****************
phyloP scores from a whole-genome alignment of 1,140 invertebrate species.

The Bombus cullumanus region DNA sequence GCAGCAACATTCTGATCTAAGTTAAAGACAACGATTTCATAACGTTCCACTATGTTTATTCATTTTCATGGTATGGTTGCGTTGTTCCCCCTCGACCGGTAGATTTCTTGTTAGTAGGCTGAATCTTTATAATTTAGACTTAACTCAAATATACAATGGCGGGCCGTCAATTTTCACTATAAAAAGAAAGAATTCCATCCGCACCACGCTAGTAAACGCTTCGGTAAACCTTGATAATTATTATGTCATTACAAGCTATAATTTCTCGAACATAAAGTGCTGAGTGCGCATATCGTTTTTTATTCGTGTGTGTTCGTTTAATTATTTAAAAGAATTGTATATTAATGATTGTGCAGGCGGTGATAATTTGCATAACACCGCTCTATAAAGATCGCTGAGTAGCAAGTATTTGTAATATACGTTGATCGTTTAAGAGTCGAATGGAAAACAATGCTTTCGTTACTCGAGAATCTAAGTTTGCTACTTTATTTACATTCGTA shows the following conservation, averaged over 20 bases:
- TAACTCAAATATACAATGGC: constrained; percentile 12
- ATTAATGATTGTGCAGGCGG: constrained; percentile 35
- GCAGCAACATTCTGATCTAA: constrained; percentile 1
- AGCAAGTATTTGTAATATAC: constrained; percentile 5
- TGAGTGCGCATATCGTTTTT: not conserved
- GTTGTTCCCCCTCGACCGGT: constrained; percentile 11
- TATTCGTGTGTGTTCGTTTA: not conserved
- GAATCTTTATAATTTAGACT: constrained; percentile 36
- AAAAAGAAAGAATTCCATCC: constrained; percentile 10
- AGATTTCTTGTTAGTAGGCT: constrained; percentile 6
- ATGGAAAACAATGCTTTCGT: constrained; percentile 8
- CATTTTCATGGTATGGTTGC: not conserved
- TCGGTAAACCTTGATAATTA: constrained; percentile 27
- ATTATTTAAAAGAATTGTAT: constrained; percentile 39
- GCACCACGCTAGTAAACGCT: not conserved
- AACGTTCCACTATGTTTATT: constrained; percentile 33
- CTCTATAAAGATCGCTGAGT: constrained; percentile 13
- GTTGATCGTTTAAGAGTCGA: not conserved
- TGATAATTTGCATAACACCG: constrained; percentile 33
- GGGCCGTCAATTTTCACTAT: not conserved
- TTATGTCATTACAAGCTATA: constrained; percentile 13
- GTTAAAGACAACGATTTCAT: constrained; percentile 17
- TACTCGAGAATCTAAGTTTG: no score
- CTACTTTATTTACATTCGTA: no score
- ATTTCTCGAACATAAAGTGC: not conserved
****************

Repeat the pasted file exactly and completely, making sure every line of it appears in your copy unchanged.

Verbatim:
phyloP scores from a whole-genome alignment of 1,140 invertebrate species.

The Bombus cullumanus region DNA sequence GCAGCAACATTCTGATCTAAGTTAAAGACAACGATTTCATAACGTTCCACTATGTTTATTCATTTTCATGGTATGGTTGCGTTGTTCCCCCTCGACCGGTAGATTTCTTGTTAGTAGGCTGAATCTTTATAATTTAGACTTAACTCAAATATACAATGGCGGGCCGTCAATTTTCACTATAAAAAGAAAGAATTCCATCCGCACCACGCTAGTAAACGCTTCGGTAAACCTTGATAATTATTATGTCATTACAAGCTATAATTTCTCGAACATAAAGTGCTGAGTGCGCATATCGTTTTTTATTCGTGTGTGTTCGTTTAATTATTTAAAAGAATTGTATATTAATGATTGTGCAGGCGGTGATAATTTGCATAACACCGCTCTATAAAGATCGCTGAGTAGCAAGTATTTGTAATATACGTTGATCGTTTAAGAGTCGAATGGAAAACAATGCTTTCGTTACTCGAGAATCTAAGTTTGCTACTTTATTTACATTCGTA shows the following conservation, averaged over 20 bases:
- TAACTCAAATATACAATGGC: constrained; percentile 12
- ATTAATGATTGTGCAGGCGG: constrained; percentile 35
- GCAGCAACATTCTGATCTAA: constrained; percentile 1
- AGCAAGTATTTGTAATATAC: constrained; percentile 5
- TGAGTGCGCATATCGTTTTT: not conserved
- GTTGTTCCCCCTCGACCGGT: constrained; percentile 11
- TATTCGTGTGTGTTCGTTTA: not conserved
- GAATCTTTATAATTTAGACT: constrained; percentile 36
- AAAAAGAAAGAATTCCATCC: constrained; percentile 10
- AGATTTCTTGTTAGTAGGCT: constrained; percentile 6
- ATGGAAAACAATGCTTTCGT: constrained; percentile 8
- CATTTTCATGGTATGGTTGC: not conserved
- TCGGTAAACCTTGATAATTA: constrained; percentile 27
- ATTATTTAAAAGAATTGTAT: constrained; percentile 39
- GCACCACGCTAGTAAACGCT: not conserved
- AACGTTCCACTATGTTTATT: constrained; percentile 33
- CTCTATAAAGATCGCTGAGT: constrained; percentile 13
- GTTGATCGTTTAAGAGTCGA: not conserved
- TGATAATTTGCATAACACCG: constrained; percentile 33
- GGGCCGTCAATTTTCACTAT: not conserved
- TTATGTCATTACAAGCTATA: constrained; percentile 13
- GTTAAAGACAACGATTTCAT: constrained; percentile 17
- TACTCGAGAATCTAAGTTTG: no score
- CTACTTTATTTACATTCGTA: no score
- ATTTCTCGAACATAAAGTGC: not conserved